First, read her apology post on Facebook and try figure why exactly she had to apologise. We have added our comments in brackets to put things into context for you:
This is an open confession/apology. I know that many people have been offended and displeased by my recent actions or by the people I have recently met. (she met Jammu and Kashmir chief minister Mehbooba Mufti recently.)
I want to apologise to all those people who I’ve unintentionally hurt and I want them to know that I understand their sentiments behind it especially considering that what had happened over the past 6 months (the unrest in Kashmir following Hizbul commander Burhan Wani’s killing and pellet injuries there) but I hope people can also understand there are certain circumstances that emerge which one cannot control and I hope people still remember that I’m a just a 16 year old girl and I hope you treat me accordingly. I’m sorry for what I did but it was not a deliberate decision and I really hope people can forgive me.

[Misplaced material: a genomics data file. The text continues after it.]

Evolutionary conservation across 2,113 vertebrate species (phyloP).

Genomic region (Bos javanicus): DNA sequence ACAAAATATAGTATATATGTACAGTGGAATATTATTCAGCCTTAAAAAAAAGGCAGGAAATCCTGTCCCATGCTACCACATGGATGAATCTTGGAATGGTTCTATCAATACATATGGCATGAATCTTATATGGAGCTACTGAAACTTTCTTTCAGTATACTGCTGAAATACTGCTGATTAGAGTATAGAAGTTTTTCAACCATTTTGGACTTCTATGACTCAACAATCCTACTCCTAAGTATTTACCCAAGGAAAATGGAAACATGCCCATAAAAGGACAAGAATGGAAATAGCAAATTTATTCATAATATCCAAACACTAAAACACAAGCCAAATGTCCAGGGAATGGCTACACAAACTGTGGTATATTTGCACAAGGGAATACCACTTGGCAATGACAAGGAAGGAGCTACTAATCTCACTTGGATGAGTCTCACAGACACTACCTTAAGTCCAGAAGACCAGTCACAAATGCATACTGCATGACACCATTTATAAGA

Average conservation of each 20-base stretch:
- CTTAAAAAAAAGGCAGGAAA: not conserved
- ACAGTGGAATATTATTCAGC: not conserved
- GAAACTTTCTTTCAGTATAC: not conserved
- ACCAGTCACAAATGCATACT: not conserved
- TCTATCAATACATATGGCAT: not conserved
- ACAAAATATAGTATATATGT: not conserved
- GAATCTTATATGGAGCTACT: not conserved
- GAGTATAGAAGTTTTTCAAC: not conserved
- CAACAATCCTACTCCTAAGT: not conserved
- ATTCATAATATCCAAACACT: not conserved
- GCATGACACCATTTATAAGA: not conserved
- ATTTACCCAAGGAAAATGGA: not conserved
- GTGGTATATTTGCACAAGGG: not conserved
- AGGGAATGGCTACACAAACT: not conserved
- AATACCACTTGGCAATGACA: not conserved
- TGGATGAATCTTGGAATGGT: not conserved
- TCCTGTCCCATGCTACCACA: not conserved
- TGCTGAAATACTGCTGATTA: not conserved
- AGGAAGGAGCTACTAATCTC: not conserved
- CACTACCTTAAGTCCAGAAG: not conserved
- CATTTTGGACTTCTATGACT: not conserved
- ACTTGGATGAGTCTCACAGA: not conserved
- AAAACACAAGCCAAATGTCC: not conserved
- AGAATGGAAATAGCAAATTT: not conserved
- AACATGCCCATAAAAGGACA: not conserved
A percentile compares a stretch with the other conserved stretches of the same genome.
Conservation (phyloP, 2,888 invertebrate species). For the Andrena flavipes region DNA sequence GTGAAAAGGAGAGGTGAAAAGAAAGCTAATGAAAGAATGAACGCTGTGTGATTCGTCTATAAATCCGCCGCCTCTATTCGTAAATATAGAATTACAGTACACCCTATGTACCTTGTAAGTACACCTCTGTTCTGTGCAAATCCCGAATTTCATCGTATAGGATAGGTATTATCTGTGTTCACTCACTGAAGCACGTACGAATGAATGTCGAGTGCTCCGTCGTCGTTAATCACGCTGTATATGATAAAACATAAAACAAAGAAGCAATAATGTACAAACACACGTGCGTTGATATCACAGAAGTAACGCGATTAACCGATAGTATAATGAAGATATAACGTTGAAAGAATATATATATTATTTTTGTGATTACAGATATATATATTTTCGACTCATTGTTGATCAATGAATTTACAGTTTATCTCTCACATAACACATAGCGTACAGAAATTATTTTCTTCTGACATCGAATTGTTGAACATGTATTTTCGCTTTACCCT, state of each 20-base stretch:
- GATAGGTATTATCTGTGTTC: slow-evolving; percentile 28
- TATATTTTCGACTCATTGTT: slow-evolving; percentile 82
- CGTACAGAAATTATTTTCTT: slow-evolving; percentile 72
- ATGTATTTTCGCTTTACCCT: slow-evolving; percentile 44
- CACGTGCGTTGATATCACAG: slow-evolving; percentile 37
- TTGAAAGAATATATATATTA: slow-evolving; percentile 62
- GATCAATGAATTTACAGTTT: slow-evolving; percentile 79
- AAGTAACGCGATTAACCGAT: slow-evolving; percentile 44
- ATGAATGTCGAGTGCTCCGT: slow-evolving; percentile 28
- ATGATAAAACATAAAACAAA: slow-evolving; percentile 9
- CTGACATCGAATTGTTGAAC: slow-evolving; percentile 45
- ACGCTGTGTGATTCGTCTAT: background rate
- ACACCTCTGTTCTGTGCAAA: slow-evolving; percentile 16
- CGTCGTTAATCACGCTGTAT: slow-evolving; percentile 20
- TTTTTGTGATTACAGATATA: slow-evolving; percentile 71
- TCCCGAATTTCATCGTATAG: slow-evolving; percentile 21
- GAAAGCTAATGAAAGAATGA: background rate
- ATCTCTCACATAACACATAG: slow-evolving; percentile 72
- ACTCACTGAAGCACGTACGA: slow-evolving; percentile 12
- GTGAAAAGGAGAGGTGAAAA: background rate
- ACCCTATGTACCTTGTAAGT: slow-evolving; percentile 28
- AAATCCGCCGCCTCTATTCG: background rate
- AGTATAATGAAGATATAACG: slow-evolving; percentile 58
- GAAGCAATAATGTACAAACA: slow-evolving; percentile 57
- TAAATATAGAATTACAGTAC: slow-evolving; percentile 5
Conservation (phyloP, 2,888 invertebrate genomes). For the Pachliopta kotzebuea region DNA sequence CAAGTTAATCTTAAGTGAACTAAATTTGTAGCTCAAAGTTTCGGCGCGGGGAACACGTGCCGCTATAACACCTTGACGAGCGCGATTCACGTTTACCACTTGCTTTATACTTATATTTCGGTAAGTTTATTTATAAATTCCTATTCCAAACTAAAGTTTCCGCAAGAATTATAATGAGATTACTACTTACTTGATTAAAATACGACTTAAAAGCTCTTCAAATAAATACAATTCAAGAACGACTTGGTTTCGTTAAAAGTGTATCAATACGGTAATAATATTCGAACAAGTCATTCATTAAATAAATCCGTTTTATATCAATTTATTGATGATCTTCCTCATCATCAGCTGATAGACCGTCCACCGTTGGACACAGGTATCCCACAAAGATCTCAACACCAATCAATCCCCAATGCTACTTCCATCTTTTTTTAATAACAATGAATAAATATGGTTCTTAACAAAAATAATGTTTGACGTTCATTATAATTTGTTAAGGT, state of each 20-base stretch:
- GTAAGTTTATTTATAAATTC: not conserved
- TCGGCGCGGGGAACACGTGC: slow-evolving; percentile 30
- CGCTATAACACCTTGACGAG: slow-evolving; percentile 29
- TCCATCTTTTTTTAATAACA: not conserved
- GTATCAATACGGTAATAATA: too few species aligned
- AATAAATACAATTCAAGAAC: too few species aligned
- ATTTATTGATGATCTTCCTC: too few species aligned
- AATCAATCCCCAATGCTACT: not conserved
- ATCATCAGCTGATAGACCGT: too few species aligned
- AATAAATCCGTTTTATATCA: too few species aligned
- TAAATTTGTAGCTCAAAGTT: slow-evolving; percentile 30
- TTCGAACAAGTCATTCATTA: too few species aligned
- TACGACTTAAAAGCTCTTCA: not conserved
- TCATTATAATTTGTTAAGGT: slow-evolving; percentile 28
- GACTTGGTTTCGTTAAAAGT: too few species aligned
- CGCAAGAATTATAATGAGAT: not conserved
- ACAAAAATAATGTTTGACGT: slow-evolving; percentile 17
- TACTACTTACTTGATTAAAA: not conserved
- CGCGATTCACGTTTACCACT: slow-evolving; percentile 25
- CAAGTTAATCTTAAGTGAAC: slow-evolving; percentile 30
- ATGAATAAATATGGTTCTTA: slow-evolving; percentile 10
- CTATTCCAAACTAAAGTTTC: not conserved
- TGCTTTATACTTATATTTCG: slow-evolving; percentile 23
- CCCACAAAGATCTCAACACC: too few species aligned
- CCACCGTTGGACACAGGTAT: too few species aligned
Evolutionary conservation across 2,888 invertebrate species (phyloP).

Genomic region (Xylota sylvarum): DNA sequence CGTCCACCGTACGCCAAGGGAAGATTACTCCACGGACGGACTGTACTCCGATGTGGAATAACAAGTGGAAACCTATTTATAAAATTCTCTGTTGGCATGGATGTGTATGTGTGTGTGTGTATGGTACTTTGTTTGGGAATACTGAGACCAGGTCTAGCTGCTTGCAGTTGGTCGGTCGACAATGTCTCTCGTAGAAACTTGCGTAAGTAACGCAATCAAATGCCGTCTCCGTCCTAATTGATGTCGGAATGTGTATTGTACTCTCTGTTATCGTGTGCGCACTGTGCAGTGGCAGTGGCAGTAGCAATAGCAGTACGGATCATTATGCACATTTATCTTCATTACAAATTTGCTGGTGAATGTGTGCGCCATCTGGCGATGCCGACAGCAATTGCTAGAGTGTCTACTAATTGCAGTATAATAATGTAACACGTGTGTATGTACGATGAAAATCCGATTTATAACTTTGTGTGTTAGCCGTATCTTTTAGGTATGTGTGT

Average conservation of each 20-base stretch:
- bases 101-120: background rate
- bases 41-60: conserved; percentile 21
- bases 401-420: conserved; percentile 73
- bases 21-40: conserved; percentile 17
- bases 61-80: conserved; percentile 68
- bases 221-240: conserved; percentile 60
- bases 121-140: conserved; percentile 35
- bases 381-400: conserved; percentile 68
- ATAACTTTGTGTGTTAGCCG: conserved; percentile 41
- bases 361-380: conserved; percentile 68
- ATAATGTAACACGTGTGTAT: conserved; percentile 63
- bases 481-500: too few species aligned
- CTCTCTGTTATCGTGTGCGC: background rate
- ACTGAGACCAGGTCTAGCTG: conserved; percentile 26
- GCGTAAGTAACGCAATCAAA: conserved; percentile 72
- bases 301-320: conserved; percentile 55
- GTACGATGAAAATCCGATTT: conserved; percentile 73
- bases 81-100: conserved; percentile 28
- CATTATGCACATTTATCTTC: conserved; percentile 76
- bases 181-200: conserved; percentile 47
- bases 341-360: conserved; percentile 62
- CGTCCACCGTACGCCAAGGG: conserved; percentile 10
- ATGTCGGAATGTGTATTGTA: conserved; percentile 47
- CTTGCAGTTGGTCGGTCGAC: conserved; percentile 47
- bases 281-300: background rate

There are few more things which are very important and I want to clear them as well. The first and foremost thing is that I am being projected as a role model for Kashmiri Youth. I want to make it very clear that I do not want anyone to follow in my foot steps or even consider me as a role model. I’m not proud of what I’m doing and I want everyone, especially the Youth to know that there are real role models out there whether they be in this time or in our history.
To even consider me as a role model would be disgracing them and their disgrace would be OUR DISGRACE! I do not wish to start an argument here, this was a just a mere confession from my end which I really wanted people to know. May Allah bless us and guide us. ❤️